His athleticism also extended out the games combat mechanic. Working in a way that meant you had to look for an opening to attack – similar to the Assassin’s Creed system of combat – and so you would parry and then strike at your foe, using walls to jump off and over opponents or indeed to dive in and through them. It was fun, creative, and frantic, with many puzzle rooms either starting or finishing with a tense bout against sand soldiers that were never stacked in the Princes favour. These moments also served nicely to break up the puzzle and exploration sections of the game and let you indulge in your more innate desires for action. Unfortunately they were also some of the largest annoyances involved in the game as some foes could take what seemed like hours to whittle down, whilst others that seemed tougher could be dispatched within mere seconds. Of course having the Dagger of Time really helped in these situations.

The Dagger of Time, and the Sands of Time themselves, aided the Prince in his journey by imbuing him with the power to rewind and slow down time. Obviously this had implications beyond mere puzzle solving as it was also a way to dole out lives to the Prince. Each sand tank on the dagger provided you with an ability, as well as a life for our limber hero. Amusingly, upon each death the Prince would mutter “No, thats not how it happened” and time would rewind – interestingly the narration from the Prince would also say “shall I continue?” upon resuming from a paused game, which was quite a nice touch. Each rewind could only last up to 30 seconds at most, which gave you ample time to try a situation in a different approach, however upon occasion this wouldn’t be enough time the continual knowledge that you’re going to die over and over could become grating.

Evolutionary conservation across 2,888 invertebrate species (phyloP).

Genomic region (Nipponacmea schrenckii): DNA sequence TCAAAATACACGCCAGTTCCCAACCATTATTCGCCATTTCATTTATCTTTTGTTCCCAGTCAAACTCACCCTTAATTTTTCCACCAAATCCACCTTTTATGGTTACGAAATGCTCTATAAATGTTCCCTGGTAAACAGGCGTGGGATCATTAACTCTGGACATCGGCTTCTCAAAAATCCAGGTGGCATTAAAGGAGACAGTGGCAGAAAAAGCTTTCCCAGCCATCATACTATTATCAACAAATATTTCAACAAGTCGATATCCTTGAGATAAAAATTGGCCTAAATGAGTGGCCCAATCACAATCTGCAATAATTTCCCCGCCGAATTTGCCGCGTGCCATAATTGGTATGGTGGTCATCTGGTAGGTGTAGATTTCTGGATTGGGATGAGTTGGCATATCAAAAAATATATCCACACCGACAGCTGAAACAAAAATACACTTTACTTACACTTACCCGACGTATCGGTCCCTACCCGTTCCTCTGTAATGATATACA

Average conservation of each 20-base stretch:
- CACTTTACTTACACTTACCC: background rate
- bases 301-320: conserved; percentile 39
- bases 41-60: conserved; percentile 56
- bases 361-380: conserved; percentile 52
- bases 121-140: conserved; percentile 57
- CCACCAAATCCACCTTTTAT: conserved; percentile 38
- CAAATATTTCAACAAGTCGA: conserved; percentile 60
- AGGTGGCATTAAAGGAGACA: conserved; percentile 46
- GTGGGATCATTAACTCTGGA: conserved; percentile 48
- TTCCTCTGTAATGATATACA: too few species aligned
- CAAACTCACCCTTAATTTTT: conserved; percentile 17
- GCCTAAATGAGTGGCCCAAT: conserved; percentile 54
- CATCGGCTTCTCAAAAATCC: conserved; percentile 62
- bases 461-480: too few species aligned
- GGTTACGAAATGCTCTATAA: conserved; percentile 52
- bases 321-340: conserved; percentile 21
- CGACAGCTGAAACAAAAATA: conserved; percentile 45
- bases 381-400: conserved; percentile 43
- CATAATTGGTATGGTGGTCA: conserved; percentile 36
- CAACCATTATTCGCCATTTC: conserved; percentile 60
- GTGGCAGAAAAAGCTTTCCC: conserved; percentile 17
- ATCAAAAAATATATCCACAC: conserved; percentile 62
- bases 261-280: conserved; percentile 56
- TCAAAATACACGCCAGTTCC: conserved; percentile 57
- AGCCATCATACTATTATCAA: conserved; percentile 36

Suffice to say, Prince of Persia: The Sands of Time was generally well received by critics and fans everywhere, with every sequel in the series since being compared to it. Currently sitting at an amazingly – yet totally understandable – Metacritic score of 92, it is of no surprise that it received a HD revamp on the PS3 under it’s HD Classics range of titles. Be it on the Xbox, PS2, Gamecube, PC or in HD on the PS3 – with trophy support – you have absolutely no excuse to not revisit, or indeed visit for the first time, this gem of a title.

2 Comments to “ Blast From The Past: Prince of Persia: The Sands of Time ”

  • Ryan.pMarch 22, 2012 at 1:14 pm

    good article… i do love this game… it is the best PoP game by far…. and the film inspired by it wasn’t too shabby either… probably helped by the fact that the lead writer for the film was a key contender in making the game too 😀

  • JustaGamerMarch 23, 2012 at 9:25 am

    I played the PoP SoT trilogy on the PS2 in the following order –
    PoP: Warrior Within (2nd game)
    PoP: The Two Thrones (3rd game)
    PoP: Sands of Time (1st game)

    but they still remain my favourite 3d platform games. I also have the HD version trilogy, played the Forgotten Sands and PoP 2008 (with Epilogue). I hope Ubisoft bring a sequel to the 2008 PoP game for some closure once they finish with Assassins Creed 3. Prince of Persia represent 3d platform action adventure games at their peak.
    Great article, took me back to my PS2 hay-days.

x
x
x